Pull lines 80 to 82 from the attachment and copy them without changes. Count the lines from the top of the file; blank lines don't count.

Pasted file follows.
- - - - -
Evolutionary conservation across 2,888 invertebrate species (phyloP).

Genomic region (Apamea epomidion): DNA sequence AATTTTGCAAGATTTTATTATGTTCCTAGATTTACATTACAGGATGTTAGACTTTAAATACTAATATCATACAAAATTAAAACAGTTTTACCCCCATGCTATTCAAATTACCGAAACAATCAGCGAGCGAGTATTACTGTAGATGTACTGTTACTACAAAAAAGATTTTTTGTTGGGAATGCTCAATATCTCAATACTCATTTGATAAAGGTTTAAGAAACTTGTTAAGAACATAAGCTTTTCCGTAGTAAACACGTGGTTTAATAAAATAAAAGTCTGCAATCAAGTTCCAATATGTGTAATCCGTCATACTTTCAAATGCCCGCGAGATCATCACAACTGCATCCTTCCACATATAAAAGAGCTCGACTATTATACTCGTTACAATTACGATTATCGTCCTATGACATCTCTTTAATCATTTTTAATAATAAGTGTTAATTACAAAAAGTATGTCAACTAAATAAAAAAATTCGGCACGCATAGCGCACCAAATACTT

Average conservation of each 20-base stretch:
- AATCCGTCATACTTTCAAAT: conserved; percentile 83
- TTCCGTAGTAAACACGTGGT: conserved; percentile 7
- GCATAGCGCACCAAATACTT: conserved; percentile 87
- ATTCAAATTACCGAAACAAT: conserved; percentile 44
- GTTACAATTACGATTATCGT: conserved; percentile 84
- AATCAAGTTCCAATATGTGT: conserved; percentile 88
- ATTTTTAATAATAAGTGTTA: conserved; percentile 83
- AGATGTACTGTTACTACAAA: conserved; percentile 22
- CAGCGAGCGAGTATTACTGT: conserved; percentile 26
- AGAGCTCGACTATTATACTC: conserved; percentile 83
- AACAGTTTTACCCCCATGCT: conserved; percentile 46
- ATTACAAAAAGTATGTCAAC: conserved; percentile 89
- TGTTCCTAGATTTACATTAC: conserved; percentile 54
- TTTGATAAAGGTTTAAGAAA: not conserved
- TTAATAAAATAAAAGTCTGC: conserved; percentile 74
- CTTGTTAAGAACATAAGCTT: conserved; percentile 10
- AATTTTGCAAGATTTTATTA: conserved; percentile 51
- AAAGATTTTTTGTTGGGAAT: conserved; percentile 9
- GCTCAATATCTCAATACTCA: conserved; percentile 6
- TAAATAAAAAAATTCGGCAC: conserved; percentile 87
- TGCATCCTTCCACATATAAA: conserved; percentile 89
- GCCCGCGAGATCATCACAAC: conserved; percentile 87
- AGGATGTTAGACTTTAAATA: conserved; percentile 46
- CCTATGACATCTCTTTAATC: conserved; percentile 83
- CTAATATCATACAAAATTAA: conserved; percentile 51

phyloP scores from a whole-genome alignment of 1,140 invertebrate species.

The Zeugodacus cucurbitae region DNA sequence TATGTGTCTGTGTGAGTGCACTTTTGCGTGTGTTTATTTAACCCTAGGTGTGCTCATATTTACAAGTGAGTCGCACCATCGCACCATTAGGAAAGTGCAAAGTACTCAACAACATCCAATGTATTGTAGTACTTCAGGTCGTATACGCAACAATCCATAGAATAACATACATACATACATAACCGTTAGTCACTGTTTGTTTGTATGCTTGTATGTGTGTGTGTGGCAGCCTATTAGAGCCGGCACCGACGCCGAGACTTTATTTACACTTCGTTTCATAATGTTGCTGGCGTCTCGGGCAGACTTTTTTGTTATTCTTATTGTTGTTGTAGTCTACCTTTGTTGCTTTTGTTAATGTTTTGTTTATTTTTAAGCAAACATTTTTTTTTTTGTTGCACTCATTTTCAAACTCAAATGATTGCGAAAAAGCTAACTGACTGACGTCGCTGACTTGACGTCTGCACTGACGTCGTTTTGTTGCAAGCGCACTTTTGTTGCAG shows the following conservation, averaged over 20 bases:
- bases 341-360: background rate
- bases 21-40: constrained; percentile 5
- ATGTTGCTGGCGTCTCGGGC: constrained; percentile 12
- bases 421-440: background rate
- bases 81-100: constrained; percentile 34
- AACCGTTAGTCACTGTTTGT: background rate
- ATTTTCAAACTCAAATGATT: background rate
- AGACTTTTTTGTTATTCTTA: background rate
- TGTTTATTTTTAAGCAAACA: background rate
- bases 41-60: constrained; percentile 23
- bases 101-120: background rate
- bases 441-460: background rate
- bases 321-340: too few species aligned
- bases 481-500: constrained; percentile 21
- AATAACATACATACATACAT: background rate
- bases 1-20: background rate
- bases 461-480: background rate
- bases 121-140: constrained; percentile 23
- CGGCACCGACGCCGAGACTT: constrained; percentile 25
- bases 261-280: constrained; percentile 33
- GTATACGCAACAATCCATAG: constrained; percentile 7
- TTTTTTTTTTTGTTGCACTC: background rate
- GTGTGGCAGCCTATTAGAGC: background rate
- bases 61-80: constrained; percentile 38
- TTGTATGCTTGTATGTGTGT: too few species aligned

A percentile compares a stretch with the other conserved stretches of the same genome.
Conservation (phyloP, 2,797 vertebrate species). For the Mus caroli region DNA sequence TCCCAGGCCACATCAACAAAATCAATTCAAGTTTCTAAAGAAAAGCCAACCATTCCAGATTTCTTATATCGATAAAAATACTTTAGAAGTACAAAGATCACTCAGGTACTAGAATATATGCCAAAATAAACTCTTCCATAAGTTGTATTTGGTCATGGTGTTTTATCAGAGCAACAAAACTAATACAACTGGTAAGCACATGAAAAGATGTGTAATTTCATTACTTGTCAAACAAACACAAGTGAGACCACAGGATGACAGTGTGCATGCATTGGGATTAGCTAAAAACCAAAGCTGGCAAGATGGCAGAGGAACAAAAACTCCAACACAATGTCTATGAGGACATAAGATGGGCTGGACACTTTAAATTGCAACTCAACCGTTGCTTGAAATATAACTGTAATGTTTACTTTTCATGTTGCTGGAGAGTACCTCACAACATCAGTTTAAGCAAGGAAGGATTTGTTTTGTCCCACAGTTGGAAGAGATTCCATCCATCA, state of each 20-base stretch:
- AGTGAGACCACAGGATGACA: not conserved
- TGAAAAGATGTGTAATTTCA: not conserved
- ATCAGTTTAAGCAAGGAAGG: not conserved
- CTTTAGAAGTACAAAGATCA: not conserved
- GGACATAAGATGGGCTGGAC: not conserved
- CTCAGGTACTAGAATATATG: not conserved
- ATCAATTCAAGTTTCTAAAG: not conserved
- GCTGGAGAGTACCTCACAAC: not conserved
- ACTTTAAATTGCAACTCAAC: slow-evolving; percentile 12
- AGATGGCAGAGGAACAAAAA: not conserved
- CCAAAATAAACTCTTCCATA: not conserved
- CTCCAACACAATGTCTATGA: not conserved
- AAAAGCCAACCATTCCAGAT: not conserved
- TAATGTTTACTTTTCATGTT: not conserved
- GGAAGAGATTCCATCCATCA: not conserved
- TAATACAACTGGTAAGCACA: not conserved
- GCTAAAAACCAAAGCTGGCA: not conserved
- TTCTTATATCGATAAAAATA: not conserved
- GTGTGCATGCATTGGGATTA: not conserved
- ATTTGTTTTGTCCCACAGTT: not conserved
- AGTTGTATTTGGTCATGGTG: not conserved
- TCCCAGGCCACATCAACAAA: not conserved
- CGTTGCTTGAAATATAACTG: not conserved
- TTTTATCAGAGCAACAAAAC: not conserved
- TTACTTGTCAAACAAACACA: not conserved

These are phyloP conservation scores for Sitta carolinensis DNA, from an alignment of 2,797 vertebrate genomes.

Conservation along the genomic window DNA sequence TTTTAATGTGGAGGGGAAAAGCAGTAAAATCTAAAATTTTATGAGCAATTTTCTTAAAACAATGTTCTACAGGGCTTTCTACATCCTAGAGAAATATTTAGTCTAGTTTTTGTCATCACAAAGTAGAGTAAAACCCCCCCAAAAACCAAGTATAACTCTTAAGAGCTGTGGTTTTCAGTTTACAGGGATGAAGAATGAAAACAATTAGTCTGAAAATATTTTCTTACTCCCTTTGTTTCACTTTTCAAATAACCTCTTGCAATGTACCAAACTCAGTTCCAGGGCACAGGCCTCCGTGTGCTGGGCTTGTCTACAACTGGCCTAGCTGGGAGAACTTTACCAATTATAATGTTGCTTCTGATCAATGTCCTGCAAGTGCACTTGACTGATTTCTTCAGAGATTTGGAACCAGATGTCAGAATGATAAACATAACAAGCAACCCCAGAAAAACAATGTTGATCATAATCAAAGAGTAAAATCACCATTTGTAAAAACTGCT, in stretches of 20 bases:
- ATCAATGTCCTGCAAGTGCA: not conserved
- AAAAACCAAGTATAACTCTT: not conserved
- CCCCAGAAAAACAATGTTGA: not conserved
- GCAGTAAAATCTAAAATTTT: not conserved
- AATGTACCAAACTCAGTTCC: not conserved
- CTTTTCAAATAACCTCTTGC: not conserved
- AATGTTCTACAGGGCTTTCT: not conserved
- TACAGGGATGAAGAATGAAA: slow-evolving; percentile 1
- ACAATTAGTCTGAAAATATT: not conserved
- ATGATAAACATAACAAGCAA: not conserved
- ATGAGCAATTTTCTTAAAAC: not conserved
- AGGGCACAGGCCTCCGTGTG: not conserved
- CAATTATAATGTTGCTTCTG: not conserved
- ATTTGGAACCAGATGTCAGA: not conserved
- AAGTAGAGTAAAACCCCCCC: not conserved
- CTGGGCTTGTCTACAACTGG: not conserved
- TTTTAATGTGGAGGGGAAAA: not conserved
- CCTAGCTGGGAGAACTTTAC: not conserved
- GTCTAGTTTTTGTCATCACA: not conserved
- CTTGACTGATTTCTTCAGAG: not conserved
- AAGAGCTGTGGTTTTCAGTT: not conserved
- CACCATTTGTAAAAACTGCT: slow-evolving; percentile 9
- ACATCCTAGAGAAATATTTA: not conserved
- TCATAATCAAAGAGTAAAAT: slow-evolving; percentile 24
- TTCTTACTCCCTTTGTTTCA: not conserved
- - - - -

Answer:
- CGTTGCTTGAAATATAACTG: not conserved
- TTTTATCAGAGCAACAAAAC: not conserved
- TTACTTGTCAAACAAACACA: not conserved